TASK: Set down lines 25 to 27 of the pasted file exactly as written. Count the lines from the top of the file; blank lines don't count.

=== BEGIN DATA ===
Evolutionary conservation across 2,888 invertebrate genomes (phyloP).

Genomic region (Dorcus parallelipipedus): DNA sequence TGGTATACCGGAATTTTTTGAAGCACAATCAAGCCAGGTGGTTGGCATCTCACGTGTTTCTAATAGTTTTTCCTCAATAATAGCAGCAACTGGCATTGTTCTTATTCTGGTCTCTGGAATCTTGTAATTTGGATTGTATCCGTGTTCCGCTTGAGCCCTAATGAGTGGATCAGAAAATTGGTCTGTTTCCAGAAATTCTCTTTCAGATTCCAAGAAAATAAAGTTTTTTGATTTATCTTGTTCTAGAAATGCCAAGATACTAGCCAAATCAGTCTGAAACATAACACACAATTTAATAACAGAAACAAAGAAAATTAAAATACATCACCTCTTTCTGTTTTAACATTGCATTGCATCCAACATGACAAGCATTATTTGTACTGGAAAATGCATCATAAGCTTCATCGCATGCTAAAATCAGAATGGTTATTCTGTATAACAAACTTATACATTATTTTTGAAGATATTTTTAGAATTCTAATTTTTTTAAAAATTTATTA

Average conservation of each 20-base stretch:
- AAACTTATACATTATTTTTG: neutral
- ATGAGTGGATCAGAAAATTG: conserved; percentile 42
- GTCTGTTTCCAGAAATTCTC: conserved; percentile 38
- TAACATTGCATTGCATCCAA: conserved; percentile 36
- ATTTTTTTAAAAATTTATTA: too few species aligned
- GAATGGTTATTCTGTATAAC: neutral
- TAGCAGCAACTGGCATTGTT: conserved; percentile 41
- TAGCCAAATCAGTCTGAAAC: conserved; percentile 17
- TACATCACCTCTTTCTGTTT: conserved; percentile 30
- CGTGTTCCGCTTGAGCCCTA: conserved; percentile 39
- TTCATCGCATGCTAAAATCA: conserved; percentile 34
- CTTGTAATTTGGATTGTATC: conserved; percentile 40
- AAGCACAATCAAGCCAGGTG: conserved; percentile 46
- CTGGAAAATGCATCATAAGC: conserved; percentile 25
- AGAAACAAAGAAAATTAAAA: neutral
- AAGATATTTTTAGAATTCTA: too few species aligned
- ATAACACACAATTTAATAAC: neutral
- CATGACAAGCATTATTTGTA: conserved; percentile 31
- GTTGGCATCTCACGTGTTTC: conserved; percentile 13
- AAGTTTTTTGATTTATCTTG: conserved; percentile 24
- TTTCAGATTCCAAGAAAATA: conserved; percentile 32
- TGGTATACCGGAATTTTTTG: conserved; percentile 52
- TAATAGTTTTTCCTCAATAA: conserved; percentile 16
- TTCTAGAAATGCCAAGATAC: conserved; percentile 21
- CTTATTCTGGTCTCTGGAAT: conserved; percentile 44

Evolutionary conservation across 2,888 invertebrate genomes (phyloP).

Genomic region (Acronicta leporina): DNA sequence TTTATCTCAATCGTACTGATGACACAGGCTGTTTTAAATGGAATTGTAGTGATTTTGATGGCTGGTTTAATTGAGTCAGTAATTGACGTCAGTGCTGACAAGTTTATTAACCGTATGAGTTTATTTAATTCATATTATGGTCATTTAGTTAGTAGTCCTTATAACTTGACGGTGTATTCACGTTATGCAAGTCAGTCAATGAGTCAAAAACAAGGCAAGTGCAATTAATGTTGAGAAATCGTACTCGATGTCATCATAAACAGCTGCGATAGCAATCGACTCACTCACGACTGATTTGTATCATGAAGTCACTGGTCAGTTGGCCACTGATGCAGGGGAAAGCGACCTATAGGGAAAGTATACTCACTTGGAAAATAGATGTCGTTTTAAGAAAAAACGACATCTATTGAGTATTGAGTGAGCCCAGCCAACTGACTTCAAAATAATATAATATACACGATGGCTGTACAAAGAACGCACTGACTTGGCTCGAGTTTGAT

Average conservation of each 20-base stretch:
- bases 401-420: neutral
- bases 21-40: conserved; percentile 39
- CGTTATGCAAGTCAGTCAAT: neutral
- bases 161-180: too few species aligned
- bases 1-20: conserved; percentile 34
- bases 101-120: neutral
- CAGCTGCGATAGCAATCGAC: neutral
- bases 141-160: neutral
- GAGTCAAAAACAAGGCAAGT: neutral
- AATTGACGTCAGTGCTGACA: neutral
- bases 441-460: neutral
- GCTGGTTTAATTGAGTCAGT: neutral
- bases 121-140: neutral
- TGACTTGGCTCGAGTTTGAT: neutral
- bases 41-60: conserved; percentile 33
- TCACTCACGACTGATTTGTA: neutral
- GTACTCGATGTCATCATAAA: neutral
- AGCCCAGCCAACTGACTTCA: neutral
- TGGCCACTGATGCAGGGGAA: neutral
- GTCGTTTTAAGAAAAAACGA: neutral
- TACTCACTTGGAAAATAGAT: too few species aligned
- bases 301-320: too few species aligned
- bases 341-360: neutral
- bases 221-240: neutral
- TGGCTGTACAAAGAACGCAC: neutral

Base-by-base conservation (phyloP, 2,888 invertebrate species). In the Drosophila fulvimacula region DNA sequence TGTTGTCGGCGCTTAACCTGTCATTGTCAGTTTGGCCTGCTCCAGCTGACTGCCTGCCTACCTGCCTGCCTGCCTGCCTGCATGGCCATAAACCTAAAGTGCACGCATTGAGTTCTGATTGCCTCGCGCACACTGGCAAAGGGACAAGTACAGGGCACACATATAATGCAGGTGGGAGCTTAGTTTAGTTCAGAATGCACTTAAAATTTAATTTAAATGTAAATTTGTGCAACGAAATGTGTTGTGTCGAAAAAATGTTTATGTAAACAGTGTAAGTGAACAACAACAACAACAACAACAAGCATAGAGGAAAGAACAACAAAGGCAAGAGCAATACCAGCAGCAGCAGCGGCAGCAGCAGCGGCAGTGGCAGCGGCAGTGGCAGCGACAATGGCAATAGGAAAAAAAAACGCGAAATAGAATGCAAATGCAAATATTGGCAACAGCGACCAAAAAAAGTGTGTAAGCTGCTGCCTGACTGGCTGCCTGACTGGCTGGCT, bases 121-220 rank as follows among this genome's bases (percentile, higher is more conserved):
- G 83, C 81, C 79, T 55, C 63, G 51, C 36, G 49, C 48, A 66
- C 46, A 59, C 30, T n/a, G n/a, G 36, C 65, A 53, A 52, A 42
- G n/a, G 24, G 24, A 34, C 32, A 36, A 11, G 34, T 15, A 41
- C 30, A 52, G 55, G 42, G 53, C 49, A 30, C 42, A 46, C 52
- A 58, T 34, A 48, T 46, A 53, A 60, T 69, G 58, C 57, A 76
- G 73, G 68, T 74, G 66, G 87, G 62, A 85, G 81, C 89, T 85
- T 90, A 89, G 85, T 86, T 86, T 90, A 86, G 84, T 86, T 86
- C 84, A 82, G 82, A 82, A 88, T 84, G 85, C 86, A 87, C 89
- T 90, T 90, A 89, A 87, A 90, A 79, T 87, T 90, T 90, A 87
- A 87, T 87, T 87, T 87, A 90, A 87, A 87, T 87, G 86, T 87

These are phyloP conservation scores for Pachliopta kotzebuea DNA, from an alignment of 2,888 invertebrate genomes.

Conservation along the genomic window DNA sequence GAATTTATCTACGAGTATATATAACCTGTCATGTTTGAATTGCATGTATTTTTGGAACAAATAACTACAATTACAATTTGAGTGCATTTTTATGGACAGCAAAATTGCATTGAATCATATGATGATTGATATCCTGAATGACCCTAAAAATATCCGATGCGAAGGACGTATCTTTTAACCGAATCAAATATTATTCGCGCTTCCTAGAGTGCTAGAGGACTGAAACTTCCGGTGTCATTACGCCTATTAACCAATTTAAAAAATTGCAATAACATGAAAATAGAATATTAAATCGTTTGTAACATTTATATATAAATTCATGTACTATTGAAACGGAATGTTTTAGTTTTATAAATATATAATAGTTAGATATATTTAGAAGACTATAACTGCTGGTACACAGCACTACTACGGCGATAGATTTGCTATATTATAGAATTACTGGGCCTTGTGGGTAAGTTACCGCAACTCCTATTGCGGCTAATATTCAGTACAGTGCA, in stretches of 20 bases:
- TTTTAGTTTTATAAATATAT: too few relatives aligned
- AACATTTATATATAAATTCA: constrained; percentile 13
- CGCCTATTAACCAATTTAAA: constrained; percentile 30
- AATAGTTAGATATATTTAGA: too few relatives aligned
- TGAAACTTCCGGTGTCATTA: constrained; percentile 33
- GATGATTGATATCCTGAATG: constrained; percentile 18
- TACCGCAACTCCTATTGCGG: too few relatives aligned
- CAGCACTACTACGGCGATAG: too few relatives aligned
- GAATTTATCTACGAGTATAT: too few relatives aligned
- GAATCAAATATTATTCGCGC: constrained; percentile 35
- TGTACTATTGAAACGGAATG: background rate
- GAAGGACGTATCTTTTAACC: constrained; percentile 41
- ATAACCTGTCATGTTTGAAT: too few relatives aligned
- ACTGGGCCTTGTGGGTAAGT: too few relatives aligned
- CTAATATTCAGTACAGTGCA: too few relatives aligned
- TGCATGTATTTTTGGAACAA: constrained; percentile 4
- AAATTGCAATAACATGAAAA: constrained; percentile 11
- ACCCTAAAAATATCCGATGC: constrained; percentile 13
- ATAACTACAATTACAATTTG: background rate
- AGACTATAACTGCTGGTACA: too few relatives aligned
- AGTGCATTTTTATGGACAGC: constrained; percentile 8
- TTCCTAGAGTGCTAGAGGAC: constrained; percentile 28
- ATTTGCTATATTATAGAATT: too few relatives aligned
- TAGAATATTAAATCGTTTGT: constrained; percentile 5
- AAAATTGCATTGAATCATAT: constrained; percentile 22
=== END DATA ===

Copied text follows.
- TGGTATACCGGAATTTTTTG: conserved; percentile 52
- TAATAGTTTTTCCTCAATAA: conserved; percentile 16
- TTCTAGAAATGCCAAGATAC: conserved; percentile 21